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MLK week celebrates Black excellence

How students and staff teach peers the legacy of MLK
Dylan Jackson
Coach Malik Prince speaks to the crowd at the MLK assembly

Martin Luther King Jr. is one of the most influential people in history. Many know him from his infamous “I Have a Dream Speech”, letters from a Birmingham jail and his leadership in the Montgomery bus boycott. However, this week the Black Student Union’s (BSU) involvement within the planning of a  school-wide powerpoint presentation and assembly has provided a deeper dive into things people may not know about MLK. 

Monday, January 8 featured a PowerPoint presentation on MLK’s background and included the surprising fun fact that he attended college at 15 years old. His speech “The Power of Love” was then played in each class. 

BSU President Semai Hagos felt this speech would be a strong way to begin the week. 

“I chose this speech because it’s a speech not many people know, I thought it really showed his character and how he led with compassion,” Hagos said. 

The theme of leading with compassion carried on throughout the week. On Tuesday, January 9, PowerPoint slides were presented which discussed landmark Supreme Court cases and the impacts of the civil rights movement. 

“We wanted to show the big events during the Civil Rights movement that drove MLK to want a change for not only African Americans but all minority groups,” Hagos said. 

To break up the week, Wednesday, January 10, students got the time to write down and reflect on what they had been learning. 

“This time allowed for students to connect MLK’s message to their lives and reflect on how his achievements impact our school and community on a daily basis,” Hagos said.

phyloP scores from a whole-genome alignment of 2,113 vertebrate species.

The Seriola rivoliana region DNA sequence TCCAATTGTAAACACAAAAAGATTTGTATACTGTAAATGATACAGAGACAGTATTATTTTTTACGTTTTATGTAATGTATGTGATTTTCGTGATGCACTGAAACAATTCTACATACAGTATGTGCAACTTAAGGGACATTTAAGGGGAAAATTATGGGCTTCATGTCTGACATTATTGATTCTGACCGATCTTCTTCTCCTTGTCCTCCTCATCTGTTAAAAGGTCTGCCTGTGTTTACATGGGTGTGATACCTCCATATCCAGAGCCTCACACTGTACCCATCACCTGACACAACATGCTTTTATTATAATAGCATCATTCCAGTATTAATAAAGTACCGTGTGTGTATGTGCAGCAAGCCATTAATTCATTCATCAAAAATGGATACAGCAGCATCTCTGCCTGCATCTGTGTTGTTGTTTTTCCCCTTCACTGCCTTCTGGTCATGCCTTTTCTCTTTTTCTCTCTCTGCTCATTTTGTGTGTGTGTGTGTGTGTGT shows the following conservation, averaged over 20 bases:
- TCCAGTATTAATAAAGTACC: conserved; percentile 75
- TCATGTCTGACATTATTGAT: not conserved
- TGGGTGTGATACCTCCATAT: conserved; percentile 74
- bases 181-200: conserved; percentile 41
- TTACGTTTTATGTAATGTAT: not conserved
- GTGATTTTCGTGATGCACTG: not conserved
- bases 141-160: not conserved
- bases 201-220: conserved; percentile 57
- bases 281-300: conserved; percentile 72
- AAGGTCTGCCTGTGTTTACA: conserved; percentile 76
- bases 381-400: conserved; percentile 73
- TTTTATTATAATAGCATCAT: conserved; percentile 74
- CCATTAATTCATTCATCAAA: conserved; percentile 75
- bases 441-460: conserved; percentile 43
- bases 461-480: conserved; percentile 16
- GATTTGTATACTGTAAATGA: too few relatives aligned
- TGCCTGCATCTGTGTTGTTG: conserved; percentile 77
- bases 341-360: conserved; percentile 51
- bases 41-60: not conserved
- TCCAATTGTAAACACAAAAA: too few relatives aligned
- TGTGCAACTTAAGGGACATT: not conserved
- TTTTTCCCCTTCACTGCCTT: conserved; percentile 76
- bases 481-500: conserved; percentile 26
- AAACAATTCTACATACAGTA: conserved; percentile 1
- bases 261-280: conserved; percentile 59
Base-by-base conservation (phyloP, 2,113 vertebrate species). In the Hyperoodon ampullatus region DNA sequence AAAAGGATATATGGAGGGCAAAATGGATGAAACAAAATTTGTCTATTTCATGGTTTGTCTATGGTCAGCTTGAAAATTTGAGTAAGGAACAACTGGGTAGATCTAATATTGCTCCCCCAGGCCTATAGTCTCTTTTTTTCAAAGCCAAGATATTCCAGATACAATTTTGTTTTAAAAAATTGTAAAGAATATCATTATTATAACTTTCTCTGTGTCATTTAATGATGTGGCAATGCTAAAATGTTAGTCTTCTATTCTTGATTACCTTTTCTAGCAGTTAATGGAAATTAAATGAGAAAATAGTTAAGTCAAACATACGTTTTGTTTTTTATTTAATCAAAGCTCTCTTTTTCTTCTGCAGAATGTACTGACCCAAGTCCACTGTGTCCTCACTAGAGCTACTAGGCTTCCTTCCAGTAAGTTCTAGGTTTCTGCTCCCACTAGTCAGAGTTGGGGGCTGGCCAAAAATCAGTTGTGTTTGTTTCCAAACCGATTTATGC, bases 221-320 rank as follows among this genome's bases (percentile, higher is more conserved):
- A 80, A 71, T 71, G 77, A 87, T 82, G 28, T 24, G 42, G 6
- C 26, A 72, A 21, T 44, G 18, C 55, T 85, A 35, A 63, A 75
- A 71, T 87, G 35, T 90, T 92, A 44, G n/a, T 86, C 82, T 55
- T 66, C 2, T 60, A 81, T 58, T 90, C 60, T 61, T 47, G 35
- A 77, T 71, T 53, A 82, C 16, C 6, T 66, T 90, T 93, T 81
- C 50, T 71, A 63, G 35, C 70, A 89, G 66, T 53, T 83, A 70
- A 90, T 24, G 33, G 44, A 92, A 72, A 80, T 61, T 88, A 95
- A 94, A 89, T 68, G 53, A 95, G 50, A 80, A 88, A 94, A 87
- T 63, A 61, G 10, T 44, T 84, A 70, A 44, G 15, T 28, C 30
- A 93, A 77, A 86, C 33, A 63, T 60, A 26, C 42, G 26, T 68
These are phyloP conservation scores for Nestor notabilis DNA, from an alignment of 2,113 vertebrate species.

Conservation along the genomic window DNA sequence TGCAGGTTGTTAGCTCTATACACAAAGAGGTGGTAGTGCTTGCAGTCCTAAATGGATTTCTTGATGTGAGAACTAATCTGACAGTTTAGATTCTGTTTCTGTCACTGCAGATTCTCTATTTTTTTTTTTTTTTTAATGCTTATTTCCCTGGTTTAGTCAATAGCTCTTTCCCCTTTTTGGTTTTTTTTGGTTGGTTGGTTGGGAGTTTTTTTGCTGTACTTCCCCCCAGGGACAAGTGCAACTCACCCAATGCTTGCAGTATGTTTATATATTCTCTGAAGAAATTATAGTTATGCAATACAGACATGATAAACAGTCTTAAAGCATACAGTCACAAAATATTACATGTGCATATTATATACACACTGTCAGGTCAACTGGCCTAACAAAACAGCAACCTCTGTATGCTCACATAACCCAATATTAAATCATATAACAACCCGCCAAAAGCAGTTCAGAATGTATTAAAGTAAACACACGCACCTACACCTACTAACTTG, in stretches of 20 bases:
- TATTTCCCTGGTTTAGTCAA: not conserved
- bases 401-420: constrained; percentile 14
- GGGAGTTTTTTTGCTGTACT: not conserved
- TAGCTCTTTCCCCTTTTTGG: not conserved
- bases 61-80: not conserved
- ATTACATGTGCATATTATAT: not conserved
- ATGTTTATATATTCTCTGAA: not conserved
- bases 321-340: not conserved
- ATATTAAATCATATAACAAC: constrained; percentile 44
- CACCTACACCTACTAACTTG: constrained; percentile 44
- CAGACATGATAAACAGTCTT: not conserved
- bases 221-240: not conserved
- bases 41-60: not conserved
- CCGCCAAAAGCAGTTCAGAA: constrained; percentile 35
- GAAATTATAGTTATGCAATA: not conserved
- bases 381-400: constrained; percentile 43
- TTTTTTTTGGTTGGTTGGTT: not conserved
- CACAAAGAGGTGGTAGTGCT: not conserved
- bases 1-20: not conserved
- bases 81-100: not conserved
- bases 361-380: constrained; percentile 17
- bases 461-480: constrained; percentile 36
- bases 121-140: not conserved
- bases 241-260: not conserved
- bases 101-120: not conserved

The day before the assembly, Thursday January 11, BSU wanted to prepare students for the assembly by playing “Life’s Blueprint,” a speech in which MLK addressed high schoolers. 

“This speech is relevant and engaging for students, allowing them to connect MLK’s aspiration to our school and community,” Hagos said. “He motivates us to dream big and to strive to be the best in whatever it is we become in life.” 

To wrap up the whole week, BSU hosted the MLK assembly where they arranged for the choir and orchestra to sing “Lift every voice and sing” and continued to incorporate the arts by having the Washington Diamonds Drill team perform.

“We spoke with the drill team on how funk styles such as this one originated from West African tribal dances, which made its way to America,” Hagos said. “During the Civil Rights Movement, hymns and dances became a way for slaves to comfort each other and as a form of protest.” 

The drill team’s captivating performance is one that BSU Advisor Coach Malik Prince grew up with. 

“At my old highschool we used to have drill teams come to school at least twice a year. Performances like these are much more frequent and brought the school together,” Prince said.

After the drill team’s performance, junior Shya Knox performed a self-written rap relating to MLK and his vision. 

Prince gave insight into how this rap was a way to communicate MLK’s message. 

“Personally for myself I feel like I connect more with things when they are communicated on a level that is artistic. I think students feel that way as well, that’s why using hip hop and rap was really important for the assembly,” Prince said.

Hagos hopes that performances like these in assemblies will help to bring the school and community together. 

“I think we bond better over fun and interactive events such as dancing, rather than just reading PowerPoint slides,” Hagos said. “The different performances seemed to have been engaging to the students.”

Throughout the week students were educated in an interactive way to help teach MLK’s main message: to bring people together and lead with love, always.

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